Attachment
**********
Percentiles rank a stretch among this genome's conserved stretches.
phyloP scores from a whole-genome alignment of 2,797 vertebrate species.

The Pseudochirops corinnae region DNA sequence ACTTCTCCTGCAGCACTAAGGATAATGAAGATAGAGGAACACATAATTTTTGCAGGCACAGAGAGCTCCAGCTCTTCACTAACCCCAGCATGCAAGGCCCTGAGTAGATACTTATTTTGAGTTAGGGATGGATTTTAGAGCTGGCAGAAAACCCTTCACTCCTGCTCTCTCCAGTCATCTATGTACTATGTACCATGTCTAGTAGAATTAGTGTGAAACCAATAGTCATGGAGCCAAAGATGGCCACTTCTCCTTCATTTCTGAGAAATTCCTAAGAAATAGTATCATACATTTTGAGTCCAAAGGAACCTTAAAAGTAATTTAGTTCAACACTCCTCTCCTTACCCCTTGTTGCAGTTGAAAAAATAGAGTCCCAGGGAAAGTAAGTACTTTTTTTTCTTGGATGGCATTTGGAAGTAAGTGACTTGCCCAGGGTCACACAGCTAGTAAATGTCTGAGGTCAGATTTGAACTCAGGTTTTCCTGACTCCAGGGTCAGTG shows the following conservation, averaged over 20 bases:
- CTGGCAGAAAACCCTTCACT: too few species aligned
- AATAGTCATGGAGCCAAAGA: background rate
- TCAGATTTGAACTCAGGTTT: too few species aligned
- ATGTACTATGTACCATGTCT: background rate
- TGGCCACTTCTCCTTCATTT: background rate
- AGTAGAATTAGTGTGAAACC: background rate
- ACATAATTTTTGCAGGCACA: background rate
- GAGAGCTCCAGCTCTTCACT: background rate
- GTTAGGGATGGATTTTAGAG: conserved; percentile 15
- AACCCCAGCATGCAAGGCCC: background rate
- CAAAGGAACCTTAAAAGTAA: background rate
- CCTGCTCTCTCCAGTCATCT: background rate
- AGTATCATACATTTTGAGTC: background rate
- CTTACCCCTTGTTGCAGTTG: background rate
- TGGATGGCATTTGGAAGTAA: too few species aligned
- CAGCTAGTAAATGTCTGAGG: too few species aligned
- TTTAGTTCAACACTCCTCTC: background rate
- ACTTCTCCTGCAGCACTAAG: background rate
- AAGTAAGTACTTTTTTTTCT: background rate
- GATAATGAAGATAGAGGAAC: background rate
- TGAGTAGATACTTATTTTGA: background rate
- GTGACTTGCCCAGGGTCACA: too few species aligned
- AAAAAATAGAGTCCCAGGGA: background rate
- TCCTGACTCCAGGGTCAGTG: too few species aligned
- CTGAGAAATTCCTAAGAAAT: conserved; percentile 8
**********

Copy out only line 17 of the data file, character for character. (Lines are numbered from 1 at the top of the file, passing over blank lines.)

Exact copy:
- CTTACCCCTTGTTGCAGTTG: background rate